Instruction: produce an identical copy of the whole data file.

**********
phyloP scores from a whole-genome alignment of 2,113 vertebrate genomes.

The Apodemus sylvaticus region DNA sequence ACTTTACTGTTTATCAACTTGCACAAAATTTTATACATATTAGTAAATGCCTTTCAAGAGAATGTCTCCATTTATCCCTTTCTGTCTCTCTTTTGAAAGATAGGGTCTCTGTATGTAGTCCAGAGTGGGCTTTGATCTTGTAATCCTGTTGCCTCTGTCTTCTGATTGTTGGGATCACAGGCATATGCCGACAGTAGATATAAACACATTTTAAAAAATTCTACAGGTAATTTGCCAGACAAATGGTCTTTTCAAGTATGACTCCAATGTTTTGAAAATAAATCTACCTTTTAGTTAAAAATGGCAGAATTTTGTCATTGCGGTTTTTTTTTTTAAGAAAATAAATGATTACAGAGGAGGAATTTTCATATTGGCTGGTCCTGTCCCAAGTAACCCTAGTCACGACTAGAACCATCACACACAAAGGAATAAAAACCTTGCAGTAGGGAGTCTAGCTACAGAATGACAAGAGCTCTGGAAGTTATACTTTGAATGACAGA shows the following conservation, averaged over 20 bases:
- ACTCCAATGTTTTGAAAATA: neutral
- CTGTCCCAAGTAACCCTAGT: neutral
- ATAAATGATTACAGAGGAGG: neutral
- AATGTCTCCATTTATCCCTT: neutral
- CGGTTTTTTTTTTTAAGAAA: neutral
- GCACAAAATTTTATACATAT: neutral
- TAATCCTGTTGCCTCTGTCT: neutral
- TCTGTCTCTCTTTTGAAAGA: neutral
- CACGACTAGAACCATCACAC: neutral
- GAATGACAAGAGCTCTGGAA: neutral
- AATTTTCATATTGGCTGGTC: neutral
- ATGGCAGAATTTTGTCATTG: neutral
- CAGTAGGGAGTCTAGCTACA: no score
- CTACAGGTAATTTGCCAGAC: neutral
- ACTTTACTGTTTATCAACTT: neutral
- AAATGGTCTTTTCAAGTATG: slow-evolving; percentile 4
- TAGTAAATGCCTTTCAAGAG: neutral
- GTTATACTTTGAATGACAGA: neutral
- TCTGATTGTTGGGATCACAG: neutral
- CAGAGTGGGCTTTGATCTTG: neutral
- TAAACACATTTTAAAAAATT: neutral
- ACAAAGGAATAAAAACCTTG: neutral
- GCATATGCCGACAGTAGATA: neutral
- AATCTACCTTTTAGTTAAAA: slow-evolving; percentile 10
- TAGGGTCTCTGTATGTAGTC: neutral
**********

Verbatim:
phyloP scores from a whole-genome alignment of 2,113 vertebrate genomes.

The Apodemus sylvaticus region DNA sequence ACTTTACTGTTTATCAACTTGCACAAAATTTTATACATATTAGTAAATGCCTTTCAAGAGAATGTCTCCATTTATCCCTTTCTGTCTCTCTTTTGAAAGATAGGGTCTCTGTATGTAGTCCAGAGTGGGCTTTGATCTTGTAATCCTGTTGCCTCTGTCTTCTGATTGTTGGGATCACAGGCATATGCCGACAGTAGATATAAACACATTTTAAAAAATTCTACAGGTAATTTGCCAGACAAATGGTCTTTTCAAGTATGACTCCAATGTTTTGAAAATAAATCTACCTTTTAGTTAAAAATGGCAGAATTTTGTCATTGCGGTTTTTTTTTTTAAGAAAATAAATGATTACAGAGGAGGAATTTTCATATTGGCTGGTCCTGTCCCAAGTAACCCTAGTCACGACTAGAACCATCACACACAAAGGAATAAAAACCTTGCAGTAGGGAGTCTAGCTACAGAATGACAAGAGCTCTGGAAGTTATACTTTGAATGACAGA shows the following conservation, averaged over 20 bases:
- ACTCCAATGTTTTGAAAATA: neutral
- CTGTCCCAAGTAACCCTAGT: neutral
- ATAAATGATTACAGAGGAGG: neutral
- AATGTCTCCATTTATCCCTT: neutral
- CGGTTTTTTTTTTTAAGAAA: neutral
- GCACAAAATTTTATACATAT: neutral
- TAATCCTGTTGCCTCTGTCT: neutral
- TCTGTCTCTCTTTTGAAAGA: neutral
- CACGACTAGAACCATCACAC: neutral
- GAATGACAAGAGCTCTGGAA: neutral
- AATTTTCATATTGGCTGGTC: neutral
- ATGGCAGAATTTTGTCATTG: neutral
- CAGTAGGGAGTCTAGCTACA: no score
- CTACAGGTAATTTGCCAGAC: neutral
- ACTTTACTGTTTATCAACTT: neutral
- AAATGGTCTTTTCAAGTATG: slow-evolving; percentile 4
- TAGTAAATGCCTTTCAAGAG: neutral
- GTTATACTTTGAATGACAGA: neutral
- TCTGATTGTTGGGATCACAG: neutral
- CAGAGTGGGCTTTGATCTTG: neutral
- TAAACACATTTTAAAAAATT: neutral
- ACAAAGGAATAAAAACCTTG: neutral
- GCATATGCCGACAGTAGATA: neutral
- AATCTACCTTTTAGTTAAAA: slow-evolving; percentile 10
- TAGGGTCTCTGTATGTAGTC: neutral